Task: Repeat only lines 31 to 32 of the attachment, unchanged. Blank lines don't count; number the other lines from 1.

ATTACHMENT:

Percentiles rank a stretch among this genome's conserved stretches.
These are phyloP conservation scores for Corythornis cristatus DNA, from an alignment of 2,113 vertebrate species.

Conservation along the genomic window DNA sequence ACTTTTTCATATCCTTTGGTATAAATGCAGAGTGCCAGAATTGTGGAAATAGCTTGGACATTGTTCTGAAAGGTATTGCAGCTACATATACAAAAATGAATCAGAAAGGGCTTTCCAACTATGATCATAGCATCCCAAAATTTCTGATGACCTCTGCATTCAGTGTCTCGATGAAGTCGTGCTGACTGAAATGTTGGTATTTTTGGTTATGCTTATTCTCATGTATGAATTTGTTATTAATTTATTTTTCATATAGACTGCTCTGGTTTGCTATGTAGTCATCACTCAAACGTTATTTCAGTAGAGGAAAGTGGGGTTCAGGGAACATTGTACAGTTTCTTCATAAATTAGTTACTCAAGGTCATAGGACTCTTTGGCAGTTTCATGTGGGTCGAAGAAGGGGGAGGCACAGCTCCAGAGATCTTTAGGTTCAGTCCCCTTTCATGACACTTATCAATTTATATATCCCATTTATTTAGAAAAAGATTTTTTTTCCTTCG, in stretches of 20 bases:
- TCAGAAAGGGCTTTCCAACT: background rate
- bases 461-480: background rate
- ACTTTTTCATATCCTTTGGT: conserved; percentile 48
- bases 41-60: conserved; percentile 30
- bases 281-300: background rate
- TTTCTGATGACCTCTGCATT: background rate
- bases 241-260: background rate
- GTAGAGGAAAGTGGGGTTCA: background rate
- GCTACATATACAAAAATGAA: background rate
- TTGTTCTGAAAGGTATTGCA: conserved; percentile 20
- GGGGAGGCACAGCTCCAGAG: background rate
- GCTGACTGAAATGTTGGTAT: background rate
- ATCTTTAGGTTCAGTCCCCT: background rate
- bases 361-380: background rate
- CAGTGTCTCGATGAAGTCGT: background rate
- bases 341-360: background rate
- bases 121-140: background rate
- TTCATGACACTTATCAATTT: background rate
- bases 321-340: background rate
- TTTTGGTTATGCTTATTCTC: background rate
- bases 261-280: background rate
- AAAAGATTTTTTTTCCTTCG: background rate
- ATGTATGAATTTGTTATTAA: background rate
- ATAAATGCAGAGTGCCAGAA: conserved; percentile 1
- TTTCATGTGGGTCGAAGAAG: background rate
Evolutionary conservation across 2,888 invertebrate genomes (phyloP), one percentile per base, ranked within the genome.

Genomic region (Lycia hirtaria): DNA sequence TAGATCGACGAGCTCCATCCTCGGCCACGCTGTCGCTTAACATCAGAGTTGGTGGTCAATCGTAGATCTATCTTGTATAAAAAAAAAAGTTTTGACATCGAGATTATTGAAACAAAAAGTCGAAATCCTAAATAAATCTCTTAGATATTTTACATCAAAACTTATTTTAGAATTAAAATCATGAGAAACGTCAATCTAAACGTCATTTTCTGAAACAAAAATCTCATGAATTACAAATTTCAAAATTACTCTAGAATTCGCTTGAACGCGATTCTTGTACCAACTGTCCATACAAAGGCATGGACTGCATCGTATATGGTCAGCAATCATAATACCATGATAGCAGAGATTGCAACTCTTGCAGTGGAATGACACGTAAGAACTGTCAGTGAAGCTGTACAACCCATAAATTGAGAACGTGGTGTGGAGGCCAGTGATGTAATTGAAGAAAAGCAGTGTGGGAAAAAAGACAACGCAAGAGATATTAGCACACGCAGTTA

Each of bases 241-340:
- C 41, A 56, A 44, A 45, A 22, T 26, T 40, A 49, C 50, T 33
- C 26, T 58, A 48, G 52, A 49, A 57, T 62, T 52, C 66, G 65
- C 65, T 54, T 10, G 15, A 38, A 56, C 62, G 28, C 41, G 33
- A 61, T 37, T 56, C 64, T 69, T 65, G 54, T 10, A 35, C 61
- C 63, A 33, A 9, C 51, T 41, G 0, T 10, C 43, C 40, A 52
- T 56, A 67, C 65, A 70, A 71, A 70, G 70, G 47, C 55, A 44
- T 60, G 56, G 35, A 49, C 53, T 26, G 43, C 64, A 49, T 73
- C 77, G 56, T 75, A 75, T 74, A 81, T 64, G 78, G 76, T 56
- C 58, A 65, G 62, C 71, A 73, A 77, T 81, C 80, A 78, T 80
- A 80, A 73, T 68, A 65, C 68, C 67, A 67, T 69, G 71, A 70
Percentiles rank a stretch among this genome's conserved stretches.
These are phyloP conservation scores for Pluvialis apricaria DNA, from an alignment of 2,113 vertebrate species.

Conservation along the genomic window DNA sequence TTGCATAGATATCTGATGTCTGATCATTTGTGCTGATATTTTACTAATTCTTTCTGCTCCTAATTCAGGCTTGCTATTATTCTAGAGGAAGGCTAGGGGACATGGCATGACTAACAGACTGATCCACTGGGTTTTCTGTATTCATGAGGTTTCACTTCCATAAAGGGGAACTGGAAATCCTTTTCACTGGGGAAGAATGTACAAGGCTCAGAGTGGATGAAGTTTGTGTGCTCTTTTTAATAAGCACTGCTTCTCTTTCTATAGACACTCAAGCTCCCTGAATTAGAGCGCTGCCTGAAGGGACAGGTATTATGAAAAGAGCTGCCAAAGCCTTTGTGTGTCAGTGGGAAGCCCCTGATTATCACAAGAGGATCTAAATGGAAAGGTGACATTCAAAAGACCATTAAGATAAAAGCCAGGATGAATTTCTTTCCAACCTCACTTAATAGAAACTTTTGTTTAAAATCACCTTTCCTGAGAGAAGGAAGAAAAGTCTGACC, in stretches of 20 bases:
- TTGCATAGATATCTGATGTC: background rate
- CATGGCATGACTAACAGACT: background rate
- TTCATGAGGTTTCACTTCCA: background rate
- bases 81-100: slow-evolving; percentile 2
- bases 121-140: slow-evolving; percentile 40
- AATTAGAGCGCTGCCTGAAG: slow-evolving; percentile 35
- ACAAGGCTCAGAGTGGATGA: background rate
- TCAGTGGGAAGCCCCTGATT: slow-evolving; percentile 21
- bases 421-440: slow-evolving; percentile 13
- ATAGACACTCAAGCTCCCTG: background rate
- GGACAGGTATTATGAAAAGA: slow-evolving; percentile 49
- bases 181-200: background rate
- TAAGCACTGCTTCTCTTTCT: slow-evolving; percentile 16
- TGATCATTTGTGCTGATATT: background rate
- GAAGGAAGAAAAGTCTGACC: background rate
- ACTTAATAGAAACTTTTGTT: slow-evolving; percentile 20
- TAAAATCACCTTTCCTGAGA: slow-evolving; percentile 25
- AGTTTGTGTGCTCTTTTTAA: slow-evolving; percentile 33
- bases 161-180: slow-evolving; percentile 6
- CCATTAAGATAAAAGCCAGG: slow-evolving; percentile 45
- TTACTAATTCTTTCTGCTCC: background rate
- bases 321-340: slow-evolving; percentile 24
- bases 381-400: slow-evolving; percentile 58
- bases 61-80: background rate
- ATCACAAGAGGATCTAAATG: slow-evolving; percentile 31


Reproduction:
Each of bases 241-340:
- C 41, A 56, A 44, A 45, A 22, T 26, T 40, A 49, C 50, T 33